healthy eating

Folks, just a quick note to show off some of the cool stuff I’ve been working on behind the scenes here at The Domestic Man. This illustration was drawn by my friend Alex Boake and highlights my approach to meal planning. For future reference, this plate will be featured on the About page of this site.

There is no one way to eat that is perfect for all of us. That being said, I developed this plate above over the past several years as a way to ensure that my meals are healthful, diverse, and satisfying. This “four corners” plate is based on traditional and historic cuisines (what I would expect to see on a plate during an episode of Leave it to Beaver), and meal portions that humans seem to naturally gravitate towards.

Proteins: seafood, fish, beef, lamb, bison, wild game, pork, duck, chicken, turkey, eggs
Starchy foods: rice, potatoes, sweet potatoes, beets, parsnips, plantains, yuca, taro, squash
Hardy veg: broccoli, carrots, cauliflower, radish, turnip, cucumber, green beans, eggplant
Leafy veg: lettuce, cabbage, kale, spinach, greens, herbs (side salad or braised greens)

I treat fruits, berries, chocolate, and nuts as treats (first articulated in the Perfect Health Diet), to be eaten seasonally and sparingly, and not factored into meal building. Healthy fats (olive oil, coconut oil, lard, tallow, duck fat, butter, and ghee) and acids (citrus fruits, vinegars, alcohol, and acidic vegetables like tomatoes) are added during the cooking process to taste.

That’s it. Have a great weekend.
Russ

I don’t know about you guys, but after our longer-than-expected winter I’ve been in on a month-long grilling bender. And though I love to come up with tasty marinades for my grilling adventures (Exhibit A: Izgara Bonfile), sometimes I just want a tasty creation that’s also quick to make. The solution is pretty easy, really: you just throw a salsa on top of an otherwise basic grilled steak!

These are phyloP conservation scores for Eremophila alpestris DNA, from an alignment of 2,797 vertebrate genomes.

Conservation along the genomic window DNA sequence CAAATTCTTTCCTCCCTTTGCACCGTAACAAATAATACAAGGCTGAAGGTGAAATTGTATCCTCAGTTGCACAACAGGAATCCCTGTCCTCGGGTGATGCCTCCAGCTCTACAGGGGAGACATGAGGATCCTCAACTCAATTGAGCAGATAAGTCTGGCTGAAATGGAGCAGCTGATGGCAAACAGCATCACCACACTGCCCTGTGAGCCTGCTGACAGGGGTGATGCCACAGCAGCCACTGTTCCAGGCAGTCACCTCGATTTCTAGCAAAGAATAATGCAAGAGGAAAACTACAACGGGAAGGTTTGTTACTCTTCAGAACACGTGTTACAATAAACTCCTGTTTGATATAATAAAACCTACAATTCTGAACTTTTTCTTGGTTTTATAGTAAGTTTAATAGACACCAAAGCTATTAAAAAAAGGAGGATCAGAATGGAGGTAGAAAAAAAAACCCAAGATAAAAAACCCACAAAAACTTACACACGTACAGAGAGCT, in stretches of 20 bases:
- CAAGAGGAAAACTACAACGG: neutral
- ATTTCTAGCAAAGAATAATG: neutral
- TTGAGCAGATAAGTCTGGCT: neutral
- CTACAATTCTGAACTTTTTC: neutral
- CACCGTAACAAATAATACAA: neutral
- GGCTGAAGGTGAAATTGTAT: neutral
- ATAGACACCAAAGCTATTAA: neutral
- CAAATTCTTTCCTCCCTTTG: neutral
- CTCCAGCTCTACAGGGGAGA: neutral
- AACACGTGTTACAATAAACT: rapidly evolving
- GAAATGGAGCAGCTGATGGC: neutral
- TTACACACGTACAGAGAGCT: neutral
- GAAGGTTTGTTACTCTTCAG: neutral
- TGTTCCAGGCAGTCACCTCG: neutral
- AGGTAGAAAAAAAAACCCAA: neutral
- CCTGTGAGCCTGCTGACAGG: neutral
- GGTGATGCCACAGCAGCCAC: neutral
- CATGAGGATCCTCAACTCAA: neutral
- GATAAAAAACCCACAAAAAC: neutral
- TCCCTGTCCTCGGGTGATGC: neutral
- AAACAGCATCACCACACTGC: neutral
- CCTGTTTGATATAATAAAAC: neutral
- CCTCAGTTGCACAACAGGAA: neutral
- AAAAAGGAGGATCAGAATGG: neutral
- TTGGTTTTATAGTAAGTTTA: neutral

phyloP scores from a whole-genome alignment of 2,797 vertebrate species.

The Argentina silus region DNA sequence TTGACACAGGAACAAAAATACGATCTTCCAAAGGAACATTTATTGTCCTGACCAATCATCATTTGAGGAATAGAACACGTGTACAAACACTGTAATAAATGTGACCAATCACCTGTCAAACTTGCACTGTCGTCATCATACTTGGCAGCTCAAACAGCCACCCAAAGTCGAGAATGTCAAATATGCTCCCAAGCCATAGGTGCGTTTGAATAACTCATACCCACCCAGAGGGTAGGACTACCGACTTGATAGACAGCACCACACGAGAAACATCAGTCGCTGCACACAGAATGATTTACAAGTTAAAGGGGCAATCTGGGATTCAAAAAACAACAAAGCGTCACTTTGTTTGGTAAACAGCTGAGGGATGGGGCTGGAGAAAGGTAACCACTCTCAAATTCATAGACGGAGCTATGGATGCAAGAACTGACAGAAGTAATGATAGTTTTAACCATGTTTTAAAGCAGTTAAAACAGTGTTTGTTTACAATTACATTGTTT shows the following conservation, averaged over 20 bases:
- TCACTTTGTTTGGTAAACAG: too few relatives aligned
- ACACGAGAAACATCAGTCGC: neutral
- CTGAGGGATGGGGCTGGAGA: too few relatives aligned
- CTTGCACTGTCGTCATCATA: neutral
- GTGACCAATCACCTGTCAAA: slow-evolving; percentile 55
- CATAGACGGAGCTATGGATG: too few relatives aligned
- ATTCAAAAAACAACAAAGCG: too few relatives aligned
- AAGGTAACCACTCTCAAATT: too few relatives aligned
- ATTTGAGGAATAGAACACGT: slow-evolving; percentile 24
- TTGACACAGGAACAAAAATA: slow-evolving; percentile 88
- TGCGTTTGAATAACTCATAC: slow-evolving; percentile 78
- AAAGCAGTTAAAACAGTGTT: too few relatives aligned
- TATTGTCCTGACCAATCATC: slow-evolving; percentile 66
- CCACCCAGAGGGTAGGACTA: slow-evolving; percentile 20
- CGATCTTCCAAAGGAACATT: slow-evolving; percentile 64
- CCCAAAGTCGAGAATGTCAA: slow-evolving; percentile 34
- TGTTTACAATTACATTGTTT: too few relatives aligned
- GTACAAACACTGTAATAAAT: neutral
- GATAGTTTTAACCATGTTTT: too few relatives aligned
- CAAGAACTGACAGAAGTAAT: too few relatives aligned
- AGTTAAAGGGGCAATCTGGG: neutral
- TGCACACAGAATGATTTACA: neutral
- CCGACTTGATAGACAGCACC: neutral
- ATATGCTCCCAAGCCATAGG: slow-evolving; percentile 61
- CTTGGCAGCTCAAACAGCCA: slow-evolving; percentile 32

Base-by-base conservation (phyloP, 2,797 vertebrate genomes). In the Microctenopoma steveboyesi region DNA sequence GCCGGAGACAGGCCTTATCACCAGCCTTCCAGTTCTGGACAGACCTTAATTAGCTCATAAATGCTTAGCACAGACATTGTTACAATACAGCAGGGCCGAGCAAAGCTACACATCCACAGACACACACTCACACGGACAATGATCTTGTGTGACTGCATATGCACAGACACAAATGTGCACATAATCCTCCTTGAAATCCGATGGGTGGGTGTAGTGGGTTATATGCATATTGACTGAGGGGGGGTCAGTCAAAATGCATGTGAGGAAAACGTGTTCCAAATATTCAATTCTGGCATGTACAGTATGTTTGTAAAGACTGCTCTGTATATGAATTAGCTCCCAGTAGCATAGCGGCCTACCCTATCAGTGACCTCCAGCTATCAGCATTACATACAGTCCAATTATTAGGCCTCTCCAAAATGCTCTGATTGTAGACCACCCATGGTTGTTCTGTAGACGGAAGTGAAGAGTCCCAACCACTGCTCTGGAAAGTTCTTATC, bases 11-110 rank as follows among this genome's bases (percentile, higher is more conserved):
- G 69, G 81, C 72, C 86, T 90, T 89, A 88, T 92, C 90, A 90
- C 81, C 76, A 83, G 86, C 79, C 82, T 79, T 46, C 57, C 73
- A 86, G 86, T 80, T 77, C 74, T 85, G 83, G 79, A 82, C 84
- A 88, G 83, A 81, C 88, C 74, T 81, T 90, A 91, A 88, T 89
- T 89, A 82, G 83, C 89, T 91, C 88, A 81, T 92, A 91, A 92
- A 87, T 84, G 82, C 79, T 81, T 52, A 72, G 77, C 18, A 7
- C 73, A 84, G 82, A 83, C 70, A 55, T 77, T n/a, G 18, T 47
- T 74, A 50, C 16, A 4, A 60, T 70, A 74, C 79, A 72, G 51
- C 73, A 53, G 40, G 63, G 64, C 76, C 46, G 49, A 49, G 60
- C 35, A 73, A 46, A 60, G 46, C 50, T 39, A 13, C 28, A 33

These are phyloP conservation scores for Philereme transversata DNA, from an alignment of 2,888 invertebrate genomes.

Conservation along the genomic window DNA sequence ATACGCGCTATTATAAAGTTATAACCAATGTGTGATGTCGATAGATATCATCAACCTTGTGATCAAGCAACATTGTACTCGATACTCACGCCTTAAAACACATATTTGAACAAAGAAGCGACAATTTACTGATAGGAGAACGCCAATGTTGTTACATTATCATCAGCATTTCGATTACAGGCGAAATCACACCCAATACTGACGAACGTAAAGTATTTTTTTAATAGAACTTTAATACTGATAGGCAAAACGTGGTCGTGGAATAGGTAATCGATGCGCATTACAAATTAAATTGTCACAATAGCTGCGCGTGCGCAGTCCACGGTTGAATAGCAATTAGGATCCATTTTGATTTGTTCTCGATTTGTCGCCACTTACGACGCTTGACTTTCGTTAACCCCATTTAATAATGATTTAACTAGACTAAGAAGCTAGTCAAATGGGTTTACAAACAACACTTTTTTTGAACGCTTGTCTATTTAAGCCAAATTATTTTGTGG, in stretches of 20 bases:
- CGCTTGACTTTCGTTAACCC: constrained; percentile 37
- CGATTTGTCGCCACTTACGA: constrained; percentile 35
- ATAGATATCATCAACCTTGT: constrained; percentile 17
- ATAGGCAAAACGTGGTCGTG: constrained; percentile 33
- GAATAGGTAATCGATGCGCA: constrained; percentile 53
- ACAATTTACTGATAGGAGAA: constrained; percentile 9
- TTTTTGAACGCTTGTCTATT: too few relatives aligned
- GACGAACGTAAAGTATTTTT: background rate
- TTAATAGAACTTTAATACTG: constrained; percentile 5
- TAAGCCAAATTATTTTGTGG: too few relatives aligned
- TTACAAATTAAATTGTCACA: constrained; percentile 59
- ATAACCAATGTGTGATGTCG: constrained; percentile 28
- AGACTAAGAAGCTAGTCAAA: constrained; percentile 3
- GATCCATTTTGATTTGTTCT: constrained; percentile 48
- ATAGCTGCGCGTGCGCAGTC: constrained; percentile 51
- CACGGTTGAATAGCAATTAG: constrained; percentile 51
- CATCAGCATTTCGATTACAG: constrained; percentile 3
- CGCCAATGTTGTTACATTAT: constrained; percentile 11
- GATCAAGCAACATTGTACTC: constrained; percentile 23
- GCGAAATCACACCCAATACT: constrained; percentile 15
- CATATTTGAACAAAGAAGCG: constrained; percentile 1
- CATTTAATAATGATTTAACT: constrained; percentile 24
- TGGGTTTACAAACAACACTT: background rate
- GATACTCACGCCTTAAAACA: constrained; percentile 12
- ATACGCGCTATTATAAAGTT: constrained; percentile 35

This salsa is inspired by Insalata Caprese, a fresh salad originating from the island of Capri in the early 20th century. It’s traditionally made with tomatoes, fresh mozzarella cheese, oregano, and arugula, but over time most people have substituted the oregano and arugula with fresh basil. We Americans are even weirder in that we also like to add balsamic vinegar as well. For my salsa I decided to keep a little balsamic vinegar and also add a bit of lemon juice to provide some acidity and sourness without an overpowering vinegar taste.

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Earlier this week I wrote a guest post for my friends Matt and Stacy (aka Paleo Parents), here is the post for those of you that missed it:

Meet Oliver. He turned four years old last month, and has been eating the Perfect Health Diet version of Paleo (includes white rice and some dairy) since he before he was two. He loves Star Wars, Legos, and anything Disney. He has his ups and downs, but for the most part he’s a pretty adventurous eater, and I thought it would be fun to share what we’ve done to encourage healthy eating behaviors.

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